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2023 DIM PhD Fellowships laureates


Cécile Martinat – Denis Furling

The NeuroMuscuLight project aims at establishing in vitro mature human neuromuscular junction models representative of neuromuscular diseases, and to develop new screening tools for drug discovery. Recent studies have demonstrated that human pluripotent stem cells can generate three dimensional, self-organized, in vitro tissue models of neuromuscular interactions named neuromuscular organoids. These more sophisticated and more mature models allow the studying of cellular interactions existing in such complex environment. The availability in I-Stem of various pluripotent cell lines, including those sourced from both patients and healthy individuals, enables the investigation of phenotypical alterations in a system mimicking the neuromuscular niche. This project also aims at developing an innovative light mediated contractile model of human neuromuscular circuit to provide a micro-physiological platform. Such a platform will be exploited for investigating mechanisms underlying neuromuscular pathophysiology, and assessing therapeutic strategies.

Characterizing the epigenetic response to AAV9-SMN1 gene therapy for SMA.

Piera Smeriglio – Giuseppe Ronzitti

Adeno-associated virus (AAV) based gene therapies are poised to have a large impact on rare diseases. Spinal muscular atrophy (SMA), a neuromuscular disorder characterized by motor neuron loss, is one such rare disease. Recently an AAV mediated gene therapy, Zolgensma, was approved for use in young children due to demonstrated increases in life expectancy and developmental milestones. However, the effect(s) of gene therapies like Zolgensma on the long-term stability of the epigenome is unknown. The epigenome, which consists of chemical modifications to DNA and histones, ensures that the right cells express the right genes at the right time. However, little is understood about how AAV mediated gene-therapies affect both the host epigenome and the AAV vector. The goal of the proposed work is to understand how the epigenome reacts to systemic gene therapy, specifically within the context of SMA, and to use this information to create better gene therapies.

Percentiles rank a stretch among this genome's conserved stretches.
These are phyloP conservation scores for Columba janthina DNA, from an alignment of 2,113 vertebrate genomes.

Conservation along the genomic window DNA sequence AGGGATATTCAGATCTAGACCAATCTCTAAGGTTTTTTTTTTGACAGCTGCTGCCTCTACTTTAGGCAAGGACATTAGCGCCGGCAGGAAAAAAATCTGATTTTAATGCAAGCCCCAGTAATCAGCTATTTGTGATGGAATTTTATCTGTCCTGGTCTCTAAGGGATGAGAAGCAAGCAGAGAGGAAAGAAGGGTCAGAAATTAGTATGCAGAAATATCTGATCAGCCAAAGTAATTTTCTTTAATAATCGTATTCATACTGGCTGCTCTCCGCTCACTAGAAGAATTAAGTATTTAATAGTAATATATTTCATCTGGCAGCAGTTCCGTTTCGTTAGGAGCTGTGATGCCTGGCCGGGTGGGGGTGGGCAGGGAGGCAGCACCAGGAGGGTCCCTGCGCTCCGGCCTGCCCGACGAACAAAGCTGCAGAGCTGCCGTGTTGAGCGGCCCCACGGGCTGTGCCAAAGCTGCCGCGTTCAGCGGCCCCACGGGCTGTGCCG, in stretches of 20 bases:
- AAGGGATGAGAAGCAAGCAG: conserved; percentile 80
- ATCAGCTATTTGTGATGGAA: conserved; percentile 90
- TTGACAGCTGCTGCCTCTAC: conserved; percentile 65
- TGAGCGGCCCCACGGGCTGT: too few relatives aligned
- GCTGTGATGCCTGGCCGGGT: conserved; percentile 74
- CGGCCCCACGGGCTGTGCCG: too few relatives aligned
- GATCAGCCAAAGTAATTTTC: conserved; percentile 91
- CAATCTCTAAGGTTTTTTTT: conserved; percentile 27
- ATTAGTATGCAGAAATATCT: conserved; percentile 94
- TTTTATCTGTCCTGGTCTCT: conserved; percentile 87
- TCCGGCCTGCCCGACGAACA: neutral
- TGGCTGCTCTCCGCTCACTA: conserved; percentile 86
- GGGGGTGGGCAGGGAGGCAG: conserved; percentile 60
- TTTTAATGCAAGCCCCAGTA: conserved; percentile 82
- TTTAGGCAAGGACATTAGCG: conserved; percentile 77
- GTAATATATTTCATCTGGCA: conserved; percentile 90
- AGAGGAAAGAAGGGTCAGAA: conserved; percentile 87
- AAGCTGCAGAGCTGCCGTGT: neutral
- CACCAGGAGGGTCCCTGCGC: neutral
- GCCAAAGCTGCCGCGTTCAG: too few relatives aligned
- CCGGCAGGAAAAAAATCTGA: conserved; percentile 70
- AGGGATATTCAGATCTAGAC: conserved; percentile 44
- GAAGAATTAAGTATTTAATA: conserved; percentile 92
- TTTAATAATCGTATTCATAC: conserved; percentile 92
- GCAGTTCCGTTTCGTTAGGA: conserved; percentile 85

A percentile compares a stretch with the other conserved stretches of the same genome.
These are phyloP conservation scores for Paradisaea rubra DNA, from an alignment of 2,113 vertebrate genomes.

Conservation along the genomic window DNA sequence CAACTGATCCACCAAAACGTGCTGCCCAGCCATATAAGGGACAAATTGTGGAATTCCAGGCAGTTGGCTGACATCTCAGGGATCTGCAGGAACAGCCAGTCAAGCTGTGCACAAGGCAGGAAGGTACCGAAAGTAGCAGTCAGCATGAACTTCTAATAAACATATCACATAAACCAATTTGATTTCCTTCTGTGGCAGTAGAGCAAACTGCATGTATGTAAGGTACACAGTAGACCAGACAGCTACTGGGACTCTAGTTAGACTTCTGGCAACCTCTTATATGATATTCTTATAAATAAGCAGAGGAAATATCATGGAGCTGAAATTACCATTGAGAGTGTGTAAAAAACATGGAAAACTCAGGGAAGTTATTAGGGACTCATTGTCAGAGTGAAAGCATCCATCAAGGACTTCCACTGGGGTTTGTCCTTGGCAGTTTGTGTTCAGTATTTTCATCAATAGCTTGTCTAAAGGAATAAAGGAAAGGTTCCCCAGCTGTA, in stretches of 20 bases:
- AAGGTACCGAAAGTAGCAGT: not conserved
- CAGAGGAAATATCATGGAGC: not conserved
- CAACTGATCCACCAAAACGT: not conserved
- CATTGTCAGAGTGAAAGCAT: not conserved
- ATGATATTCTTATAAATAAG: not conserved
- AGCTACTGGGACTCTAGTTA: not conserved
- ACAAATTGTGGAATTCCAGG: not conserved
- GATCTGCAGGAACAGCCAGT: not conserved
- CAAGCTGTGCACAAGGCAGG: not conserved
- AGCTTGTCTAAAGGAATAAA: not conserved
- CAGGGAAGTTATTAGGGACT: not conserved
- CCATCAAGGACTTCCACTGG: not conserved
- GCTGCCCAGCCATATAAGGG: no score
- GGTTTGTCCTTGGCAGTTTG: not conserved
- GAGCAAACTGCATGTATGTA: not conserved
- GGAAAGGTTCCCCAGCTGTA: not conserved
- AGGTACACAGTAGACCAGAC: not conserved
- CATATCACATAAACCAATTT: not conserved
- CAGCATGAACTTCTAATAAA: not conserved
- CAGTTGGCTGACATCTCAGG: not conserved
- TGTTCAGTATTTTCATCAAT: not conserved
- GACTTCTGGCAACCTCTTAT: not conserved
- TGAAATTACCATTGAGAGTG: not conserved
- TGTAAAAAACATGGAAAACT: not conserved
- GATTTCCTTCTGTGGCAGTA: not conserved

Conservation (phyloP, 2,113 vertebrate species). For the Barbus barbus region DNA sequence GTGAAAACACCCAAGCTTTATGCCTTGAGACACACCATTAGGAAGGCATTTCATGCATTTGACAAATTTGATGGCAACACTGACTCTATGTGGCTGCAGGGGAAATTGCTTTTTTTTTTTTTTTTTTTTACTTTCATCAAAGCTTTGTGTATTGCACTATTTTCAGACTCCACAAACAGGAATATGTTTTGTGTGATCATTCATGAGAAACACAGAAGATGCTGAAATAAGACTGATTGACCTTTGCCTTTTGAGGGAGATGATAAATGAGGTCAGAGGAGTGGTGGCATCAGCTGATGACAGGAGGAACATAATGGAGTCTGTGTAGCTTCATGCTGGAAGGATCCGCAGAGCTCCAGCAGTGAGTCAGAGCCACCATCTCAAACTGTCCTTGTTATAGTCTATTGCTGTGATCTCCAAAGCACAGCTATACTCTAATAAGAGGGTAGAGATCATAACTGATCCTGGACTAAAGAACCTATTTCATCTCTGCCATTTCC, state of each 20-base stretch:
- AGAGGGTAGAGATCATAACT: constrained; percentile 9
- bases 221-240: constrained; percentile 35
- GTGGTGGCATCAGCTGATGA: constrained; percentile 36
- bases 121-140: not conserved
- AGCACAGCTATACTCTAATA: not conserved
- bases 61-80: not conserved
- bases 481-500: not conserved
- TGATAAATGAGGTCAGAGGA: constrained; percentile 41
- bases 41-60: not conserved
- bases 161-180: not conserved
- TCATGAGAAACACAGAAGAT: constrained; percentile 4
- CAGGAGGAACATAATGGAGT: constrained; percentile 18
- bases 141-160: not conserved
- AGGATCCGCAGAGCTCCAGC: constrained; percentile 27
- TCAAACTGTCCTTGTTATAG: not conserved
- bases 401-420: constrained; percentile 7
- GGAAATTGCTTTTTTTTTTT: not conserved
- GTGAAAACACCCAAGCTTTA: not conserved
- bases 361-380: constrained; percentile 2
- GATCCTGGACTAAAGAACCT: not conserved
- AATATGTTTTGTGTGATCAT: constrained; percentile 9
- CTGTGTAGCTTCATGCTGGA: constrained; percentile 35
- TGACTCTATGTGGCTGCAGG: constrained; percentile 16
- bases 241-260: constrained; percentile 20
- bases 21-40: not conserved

Engineering of Signal peptide to improve Chimeric antigen receptor cell-based therapies

Franck Perez- Pierre Crozet

Cancer is a disease that affects millions of people worldwide making it the second leading cause of death. In the past years immunotherapies became one of the most promising and successful therapy. These include the therapeutic application of checkpoint inhibitors and the development of cell-based therapies like Chimeric Antigen Receptors (CAR). The latter allows specific arming and activation of cytotoxic immune cells (e.g. T and NK cells) to target tumor cells. CARs are usually composed by an antibody-derived fragment fused to a transmembrane domain and co-stimulatory motives required for immune cells activity. Despite of the high potential of CAR therapies, several limitations (e.g. side effects, limited efficacy due to T cell exhaustion, poor persistency, lack of infiltration) limit their deployement. We developped an approach, CARTune, that allows to control and potentiate CAR activity by tuning intracellular trafficking. Using a systems biology and screening approach we will improve essential module to potentiate further our technology.

Facilitating Advanced Stem Cell Techniques for Fat Engraftment

David Smadja – Jérome Larghero